Lynn Samuels, formerly a talk radio host on WABC in New York City, said she detects "a pulling back from that real nasty tone" popular a few years ago. But she added that "practically anything you say on talk radio is taken by someone as offensive."
"Some of the hosts go too far, but these politically polite people are so sensitive," she said.
Considering the possibilities for a talk show format on racial and ethnic harmony, Samuels said: "It would be boring. Just think of talk radio with everyone being nice. Talk radio needs some spice."
Some listeners, though, are setting limits to what the community should tolerate.
A group of civil rights and social activists in Wheeling confronted officials at WWVA two years ago after hearing the weekly program "Dissident Voices," produced by white supremacist William Pierce. One show promoted Holocaust denial, and another was a "really hateful" attack on Martin Luther King Jr., according to Patricia Jacobson, a member of what became the Citizens' Task Force Against Hate.
Larry Anderson, WWVA vice president and general manager, said he had been unaware of Pierce's agenda and that early broadcasts of the program were "squeaky clean."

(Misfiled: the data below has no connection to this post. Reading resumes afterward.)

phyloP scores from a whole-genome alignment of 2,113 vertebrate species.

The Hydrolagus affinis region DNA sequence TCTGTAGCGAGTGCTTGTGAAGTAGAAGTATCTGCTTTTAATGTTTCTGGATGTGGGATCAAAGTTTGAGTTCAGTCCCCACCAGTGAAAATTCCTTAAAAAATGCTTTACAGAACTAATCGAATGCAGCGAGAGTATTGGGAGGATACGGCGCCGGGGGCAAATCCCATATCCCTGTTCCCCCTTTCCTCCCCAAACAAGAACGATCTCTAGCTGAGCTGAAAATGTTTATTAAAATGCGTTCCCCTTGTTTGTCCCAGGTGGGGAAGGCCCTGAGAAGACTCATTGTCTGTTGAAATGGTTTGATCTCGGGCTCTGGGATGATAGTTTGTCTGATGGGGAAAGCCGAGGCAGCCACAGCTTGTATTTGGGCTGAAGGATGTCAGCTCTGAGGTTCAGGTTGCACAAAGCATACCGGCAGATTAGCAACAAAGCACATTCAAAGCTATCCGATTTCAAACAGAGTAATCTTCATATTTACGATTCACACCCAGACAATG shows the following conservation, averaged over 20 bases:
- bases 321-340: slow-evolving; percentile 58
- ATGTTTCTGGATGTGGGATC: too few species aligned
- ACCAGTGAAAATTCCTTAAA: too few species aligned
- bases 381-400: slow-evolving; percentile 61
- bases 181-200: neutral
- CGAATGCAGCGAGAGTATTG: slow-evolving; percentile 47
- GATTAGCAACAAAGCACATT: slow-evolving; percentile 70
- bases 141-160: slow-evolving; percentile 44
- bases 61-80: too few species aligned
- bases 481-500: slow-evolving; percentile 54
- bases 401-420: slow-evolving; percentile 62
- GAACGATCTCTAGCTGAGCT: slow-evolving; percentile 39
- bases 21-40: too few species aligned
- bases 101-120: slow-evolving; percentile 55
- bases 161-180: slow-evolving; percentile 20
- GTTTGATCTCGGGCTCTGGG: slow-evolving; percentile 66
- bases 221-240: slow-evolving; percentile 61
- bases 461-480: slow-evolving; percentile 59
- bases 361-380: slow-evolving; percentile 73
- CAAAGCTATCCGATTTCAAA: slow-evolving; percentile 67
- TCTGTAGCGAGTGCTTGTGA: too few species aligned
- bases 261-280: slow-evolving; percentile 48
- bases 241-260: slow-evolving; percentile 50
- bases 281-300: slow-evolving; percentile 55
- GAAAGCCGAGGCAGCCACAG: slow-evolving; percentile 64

After meeting with the task force and listening to Pierce's later shows, Anderson said he let the program's contract expire.
The station also offered task force members free air time each day for a month to respond with their own message. The task force asked Kline and his wife, Carrie, to fill the slot with interviews they had conducted for a local oral history project.
"We wanted to produce something that wouldn't be preachy but would give the audience listening to this hate stuff information on how you could live together with differences," Jacobson said. "It wasn't all happiness and light, but we wanted people to know there's discrimination and how it hurts people."
Although the station offered to continue the free spots, Kline said he couldn't get funding to produce more interviews.
More recently, Capital District Communities Against Hate, a group of clergy, civil rights leaders and social activists in Albany, N.Y., held a vigil in front of radio station WGY last spring to protest remarks made by talk show host Mark Williams that equated Palestinians with "tree-swinging savages."
Williams has said the reference was specifically to Yasser Arafat and the Palestine Liberation Organization, not all Palestinians. But some listeners heard his comments as directed to all Muslims, and they took particular offense at what they said was Williams' harsh treatment of a 14-year-old Muslim girl who called in on the air.
Group members said they met several times with station officials and eventually received copies of the station's talk show policy and promises to apologize to those offended by the remarks about Islam.
"We're not trying to censor anybody," said the Rev. Robert Lamar, a Presbyterian minister and executive director of the Capital Area Council of Churches. "We're trying to encourage responsibility."
Posted September 12, 1997